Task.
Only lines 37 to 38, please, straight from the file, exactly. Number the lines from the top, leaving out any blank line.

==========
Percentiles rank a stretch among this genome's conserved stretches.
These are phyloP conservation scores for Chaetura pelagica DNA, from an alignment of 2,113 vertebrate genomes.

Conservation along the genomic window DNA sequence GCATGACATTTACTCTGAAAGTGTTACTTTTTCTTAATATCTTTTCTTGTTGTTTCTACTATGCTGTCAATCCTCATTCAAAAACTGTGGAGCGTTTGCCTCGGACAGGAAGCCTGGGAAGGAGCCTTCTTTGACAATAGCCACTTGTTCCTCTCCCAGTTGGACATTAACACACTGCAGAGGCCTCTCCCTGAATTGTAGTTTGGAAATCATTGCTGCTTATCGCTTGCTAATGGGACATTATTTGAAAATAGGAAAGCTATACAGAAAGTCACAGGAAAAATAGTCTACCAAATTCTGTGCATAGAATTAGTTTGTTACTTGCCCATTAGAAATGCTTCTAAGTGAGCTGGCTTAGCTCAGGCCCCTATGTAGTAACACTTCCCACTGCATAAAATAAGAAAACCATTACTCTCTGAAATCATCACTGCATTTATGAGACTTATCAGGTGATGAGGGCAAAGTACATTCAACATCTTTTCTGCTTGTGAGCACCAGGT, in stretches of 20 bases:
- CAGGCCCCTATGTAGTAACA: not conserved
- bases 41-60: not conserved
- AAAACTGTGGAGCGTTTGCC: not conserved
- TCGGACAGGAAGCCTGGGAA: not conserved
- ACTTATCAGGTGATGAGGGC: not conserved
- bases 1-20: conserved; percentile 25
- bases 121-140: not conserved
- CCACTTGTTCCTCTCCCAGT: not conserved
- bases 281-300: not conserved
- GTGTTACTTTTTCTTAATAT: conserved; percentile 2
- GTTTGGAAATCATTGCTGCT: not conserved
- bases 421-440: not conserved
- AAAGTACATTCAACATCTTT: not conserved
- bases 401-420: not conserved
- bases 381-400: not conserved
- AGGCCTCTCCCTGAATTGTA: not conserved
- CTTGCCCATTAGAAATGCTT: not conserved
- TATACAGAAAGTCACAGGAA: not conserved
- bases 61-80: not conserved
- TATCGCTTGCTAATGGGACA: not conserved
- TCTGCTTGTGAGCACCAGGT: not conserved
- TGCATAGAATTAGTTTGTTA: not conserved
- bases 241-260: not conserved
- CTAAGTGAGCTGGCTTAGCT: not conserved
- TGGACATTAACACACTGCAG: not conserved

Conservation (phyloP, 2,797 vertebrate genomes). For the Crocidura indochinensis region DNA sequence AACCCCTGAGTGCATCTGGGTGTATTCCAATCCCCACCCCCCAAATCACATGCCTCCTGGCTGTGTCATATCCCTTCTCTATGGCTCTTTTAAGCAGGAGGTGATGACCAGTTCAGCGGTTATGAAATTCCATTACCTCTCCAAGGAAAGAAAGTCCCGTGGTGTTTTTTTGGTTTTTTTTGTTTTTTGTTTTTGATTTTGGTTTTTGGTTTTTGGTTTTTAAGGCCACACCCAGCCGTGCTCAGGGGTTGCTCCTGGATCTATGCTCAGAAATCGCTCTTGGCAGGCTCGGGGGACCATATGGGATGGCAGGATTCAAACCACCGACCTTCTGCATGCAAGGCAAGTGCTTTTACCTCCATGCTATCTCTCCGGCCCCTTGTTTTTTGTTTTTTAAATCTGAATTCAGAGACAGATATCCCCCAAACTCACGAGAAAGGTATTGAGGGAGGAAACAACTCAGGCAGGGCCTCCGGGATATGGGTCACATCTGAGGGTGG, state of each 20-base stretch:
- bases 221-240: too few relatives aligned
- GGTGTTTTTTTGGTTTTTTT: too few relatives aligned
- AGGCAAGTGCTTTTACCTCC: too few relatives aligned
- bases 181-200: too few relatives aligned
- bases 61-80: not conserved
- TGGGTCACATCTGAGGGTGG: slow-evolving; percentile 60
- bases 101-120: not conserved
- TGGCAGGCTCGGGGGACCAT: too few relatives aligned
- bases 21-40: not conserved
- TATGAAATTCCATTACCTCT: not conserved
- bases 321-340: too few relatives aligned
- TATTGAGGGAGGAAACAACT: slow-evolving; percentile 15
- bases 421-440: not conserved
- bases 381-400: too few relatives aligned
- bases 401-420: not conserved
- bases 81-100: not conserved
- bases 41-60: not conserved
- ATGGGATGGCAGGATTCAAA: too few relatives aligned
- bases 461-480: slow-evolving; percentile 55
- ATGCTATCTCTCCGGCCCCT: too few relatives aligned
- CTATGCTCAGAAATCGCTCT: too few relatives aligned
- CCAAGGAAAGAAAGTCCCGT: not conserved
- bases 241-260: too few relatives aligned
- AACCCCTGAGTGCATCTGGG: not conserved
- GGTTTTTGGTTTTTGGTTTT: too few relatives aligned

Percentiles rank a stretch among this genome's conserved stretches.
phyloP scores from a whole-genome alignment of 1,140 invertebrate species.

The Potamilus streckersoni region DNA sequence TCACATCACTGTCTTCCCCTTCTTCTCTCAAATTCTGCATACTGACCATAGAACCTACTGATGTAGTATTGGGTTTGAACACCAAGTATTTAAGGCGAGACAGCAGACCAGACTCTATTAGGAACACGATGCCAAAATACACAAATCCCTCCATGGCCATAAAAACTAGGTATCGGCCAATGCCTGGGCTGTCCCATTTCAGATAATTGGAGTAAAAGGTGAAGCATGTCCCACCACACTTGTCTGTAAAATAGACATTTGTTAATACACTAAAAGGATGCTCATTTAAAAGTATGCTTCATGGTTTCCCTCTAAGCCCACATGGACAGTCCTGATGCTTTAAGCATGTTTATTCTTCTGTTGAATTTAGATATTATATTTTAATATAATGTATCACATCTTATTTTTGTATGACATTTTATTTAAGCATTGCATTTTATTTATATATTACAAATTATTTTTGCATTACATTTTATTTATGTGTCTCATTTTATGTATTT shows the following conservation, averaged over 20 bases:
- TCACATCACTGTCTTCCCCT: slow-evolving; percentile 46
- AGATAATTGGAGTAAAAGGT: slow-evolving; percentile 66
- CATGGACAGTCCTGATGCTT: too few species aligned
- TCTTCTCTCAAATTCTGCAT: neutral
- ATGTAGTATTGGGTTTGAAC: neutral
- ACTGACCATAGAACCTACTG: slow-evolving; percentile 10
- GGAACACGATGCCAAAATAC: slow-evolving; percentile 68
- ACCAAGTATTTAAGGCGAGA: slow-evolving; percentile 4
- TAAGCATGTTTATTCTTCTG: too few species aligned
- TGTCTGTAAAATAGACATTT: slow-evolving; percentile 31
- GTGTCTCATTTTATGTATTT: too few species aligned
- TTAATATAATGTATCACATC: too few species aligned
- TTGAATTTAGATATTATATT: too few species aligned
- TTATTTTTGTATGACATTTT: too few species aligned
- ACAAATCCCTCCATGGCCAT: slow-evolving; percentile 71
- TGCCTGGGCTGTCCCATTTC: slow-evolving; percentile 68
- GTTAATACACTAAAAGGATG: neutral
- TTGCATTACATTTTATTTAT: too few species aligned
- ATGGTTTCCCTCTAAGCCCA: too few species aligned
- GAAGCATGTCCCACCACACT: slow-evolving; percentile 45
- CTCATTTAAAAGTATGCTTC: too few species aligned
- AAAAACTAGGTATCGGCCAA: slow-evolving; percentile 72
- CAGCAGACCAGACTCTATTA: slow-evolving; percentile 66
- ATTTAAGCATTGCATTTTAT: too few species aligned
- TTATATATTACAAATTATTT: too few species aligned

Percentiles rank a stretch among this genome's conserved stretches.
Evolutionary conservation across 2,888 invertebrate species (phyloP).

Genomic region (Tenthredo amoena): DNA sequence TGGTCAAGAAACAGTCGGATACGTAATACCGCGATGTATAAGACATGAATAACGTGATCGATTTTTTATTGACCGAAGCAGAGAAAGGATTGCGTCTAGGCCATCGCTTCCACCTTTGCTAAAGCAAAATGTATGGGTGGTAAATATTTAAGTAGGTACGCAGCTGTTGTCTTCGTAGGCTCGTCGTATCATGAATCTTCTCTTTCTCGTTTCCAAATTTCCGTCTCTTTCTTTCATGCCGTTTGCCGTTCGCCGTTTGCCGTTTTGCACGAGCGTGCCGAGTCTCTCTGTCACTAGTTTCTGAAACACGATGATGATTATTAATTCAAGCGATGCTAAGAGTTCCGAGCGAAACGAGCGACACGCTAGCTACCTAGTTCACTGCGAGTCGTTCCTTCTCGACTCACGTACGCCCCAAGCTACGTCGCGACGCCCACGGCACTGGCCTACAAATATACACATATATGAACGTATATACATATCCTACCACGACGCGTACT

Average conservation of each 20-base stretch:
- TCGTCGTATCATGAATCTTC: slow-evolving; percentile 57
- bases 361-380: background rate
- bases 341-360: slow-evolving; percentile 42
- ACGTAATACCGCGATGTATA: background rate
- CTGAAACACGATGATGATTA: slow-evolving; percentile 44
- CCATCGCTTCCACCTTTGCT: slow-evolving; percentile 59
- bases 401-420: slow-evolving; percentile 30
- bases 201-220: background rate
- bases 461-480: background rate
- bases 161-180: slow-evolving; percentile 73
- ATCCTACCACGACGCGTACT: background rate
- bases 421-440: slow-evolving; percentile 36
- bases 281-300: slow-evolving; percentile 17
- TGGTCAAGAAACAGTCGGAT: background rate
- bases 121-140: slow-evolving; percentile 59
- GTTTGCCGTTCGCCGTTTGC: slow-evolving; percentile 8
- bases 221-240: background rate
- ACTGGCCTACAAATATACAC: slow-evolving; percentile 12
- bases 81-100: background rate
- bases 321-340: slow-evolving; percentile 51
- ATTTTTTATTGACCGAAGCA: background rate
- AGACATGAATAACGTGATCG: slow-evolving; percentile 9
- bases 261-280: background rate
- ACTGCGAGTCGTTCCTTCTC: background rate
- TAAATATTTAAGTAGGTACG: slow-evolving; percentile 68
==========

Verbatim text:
- TGGCAGGCTCGGGGGACCAT: too few relatives aligned
- bases 21-40: not conserved